In Our Music This Sunday


“Recitative and Prayer” – Lindsey Smith, trombone

“Jesus Loves Me” and “Give Me Jesus” – Marilyn Dorn, vocal and guitar


At the end of July, I will be travelling to Taiwan to perform this piece, along with the Concerto for Trombone and Band by Rimsky Korsakov, at a summer music camp which is put on by the National Taiwan Symphony Orchestra. Besides my solo appearances, I will be working with the members of the brass section in coaching/tutoring sessions as well as giving master classes for local music teachers.

The Recitative and Prayer by Hector Berlioz is the second movement of his Opus 15 Grand Funeral and Triumphal Symphony.  The piece was originally scored for 200 wind and percussion players and was composed to commemorate the 10th Anniversary of the July 1830 French Revolution. Even though Berlioz is widely known for his Symphonie Fantastique as well as many other symphonic and choral works, the Grand Symphony was actually the work most performed during his lifetime. The Recitative and Prayer is the second movement of the Symphony.

I’m very excited and honored to have been asked to take part in this and ask for prayers for my safe travel and success overseas as well as prayers for Jill and the boys during the time I will be gone.      Lindsey Smith

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For I am convinced that neither death, nor life, nor angels, nor rulers, nor things present, nor things to come, nor powers, nor height, nor depth, nor anything else in all creation, will be able to separate us from the love of God in Christ Jesus our Lord.  (Romans 8:38-39)


“Jesus Loves Me” is a hymn written by Anna Bartlett Warner.  The lyrics first appeared as a poem in a novel called Say and Seal, written by her sister Susan Warner, and were spoken as a comforting poem to a dying child.  The tune was added by William Bradbury.   Along with his tune, Bradbury added his own chorus “Yes, Jesus loves me…”  After publication as a song, it became one of the most popular hymns in churches around the world, especially among children.  As originally published in 1860, it appeared in three stanzas:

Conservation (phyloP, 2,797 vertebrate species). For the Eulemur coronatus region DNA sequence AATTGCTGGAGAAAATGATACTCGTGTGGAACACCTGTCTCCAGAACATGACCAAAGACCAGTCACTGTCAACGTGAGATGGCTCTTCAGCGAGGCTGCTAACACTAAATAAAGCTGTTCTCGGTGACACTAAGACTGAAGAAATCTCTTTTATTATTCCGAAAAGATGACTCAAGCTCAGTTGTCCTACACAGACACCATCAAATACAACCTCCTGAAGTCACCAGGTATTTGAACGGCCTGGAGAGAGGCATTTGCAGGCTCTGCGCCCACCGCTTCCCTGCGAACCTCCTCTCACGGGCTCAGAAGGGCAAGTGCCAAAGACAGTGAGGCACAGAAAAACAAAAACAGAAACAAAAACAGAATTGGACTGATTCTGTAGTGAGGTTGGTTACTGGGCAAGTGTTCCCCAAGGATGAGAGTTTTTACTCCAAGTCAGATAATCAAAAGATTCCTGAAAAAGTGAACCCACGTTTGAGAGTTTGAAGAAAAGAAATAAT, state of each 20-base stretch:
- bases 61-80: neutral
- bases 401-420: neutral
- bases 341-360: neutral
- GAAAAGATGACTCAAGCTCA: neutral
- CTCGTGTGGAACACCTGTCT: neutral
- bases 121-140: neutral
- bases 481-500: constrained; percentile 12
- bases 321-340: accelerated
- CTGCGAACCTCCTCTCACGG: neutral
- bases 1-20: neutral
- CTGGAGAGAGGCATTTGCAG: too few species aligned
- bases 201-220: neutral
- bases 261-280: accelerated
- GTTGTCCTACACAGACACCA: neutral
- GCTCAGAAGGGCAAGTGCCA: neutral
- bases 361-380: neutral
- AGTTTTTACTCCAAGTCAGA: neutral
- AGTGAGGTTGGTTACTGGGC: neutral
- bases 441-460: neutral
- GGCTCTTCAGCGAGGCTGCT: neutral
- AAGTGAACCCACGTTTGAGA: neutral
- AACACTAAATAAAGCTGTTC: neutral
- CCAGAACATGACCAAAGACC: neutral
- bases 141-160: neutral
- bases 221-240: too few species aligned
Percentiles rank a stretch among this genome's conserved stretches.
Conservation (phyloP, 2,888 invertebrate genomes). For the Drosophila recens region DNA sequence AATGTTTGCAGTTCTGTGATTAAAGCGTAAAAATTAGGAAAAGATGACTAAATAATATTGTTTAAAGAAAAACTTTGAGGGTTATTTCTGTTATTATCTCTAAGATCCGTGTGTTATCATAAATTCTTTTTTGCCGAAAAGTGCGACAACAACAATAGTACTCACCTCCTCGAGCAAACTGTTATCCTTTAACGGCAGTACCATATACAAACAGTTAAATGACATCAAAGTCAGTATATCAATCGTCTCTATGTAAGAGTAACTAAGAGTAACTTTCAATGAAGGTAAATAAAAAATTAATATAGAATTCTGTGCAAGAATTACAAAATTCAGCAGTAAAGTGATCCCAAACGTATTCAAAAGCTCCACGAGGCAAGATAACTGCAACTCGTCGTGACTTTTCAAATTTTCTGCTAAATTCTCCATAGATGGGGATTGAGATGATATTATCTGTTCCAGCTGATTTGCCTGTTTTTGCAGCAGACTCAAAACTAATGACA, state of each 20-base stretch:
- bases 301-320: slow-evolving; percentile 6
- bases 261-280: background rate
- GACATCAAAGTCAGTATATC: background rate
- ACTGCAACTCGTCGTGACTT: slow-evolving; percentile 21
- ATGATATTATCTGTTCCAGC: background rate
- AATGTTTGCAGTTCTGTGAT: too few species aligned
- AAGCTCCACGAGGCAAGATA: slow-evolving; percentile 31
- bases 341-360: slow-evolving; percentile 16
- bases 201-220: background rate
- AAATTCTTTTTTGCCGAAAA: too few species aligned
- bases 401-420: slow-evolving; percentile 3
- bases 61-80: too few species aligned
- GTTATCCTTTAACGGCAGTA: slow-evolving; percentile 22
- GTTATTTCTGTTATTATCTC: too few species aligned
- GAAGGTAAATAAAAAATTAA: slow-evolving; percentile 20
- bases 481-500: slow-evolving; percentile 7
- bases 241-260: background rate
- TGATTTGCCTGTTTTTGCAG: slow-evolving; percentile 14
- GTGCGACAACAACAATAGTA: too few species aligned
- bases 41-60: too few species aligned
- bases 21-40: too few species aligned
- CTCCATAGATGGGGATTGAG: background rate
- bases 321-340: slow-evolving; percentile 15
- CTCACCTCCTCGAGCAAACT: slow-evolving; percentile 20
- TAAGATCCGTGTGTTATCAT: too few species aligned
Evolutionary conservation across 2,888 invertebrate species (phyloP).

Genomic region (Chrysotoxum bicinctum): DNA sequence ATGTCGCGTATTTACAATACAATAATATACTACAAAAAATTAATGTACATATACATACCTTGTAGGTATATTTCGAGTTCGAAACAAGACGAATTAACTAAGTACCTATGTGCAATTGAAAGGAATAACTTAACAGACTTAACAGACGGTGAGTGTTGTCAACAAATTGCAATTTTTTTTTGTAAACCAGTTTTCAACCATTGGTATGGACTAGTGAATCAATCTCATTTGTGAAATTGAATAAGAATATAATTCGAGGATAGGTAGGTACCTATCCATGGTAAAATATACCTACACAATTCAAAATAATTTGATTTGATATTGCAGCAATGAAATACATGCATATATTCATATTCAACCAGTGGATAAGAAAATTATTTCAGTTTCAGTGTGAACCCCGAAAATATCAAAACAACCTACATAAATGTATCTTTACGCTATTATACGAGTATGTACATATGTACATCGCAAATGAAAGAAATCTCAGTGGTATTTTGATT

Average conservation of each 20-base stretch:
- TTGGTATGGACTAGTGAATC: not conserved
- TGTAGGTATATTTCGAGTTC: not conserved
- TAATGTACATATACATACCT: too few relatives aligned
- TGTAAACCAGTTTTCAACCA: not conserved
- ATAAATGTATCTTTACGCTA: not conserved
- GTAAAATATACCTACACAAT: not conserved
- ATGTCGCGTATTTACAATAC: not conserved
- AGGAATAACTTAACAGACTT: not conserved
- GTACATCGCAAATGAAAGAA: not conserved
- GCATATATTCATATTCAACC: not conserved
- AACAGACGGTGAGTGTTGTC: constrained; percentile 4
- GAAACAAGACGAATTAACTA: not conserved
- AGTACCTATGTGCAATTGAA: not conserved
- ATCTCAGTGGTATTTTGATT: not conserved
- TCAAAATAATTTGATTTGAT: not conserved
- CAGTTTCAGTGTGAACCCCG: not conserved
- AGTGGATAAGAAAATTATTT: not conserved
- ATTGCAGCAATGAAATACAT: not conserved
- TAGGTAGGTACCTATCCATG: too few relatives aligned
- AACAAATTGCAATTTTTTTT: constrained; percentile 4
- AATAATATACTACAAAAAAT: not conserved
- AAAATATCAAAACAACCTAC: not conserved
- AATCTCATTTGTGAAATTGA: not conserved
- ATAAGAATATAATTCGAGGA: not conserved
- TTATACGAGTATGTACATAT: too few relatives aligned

Jesus loves me—this I know, for the Bible tells me so;
Little ones to him belong, they are weak, but he is strong.

Jesus loves me—loves me still, though I’m very weak and ill;
From his shining throne on high, comes to watch me where I lie.

Jesus loves me—he will stay, close beside me all the way.
Then his little child will take, up to heaven for his dear sake.


Whitney Houston sang this hymn on The Bodyguard soundtrack; she and Kelly Price sang it at Houston’s last performance in an impromptu duet at a nightclub.


“Give Me Jesus” is an African-American spiritual from the time of slavery in the United States. The lyrics are simple, but poignant.  That people stripped of all dignity and humanity could sing them says so much about their amazing faith!


In the morning, when I rise, give me Jesus.


When I am alone, give me Jesus


When I come to die, give me Jesus


You can have all this world, but give me Jesus


Marilyn Dorn, born in Chicago, says her earliest memory of music was swinging in the backyard and singing “Battle Hymn of the Republic” at the top of her lungs.  She wanted to be a folk singer, but is happy to say she is now “a mission-driven federal bureaucrat.”   When her ten-year-old daughter wanted to join the choir, she said it was a package deal, and they joined together.  Marilyn teaches adult Bible Study, and will go to Guatamala with the Christ Presbyterian mission team this month.



It is good to give thanks to the LORD, to sing praises to your name, O Most High;
to declare your steadfast love in the morning, and your faithfulness by night… (from Psalm 92)



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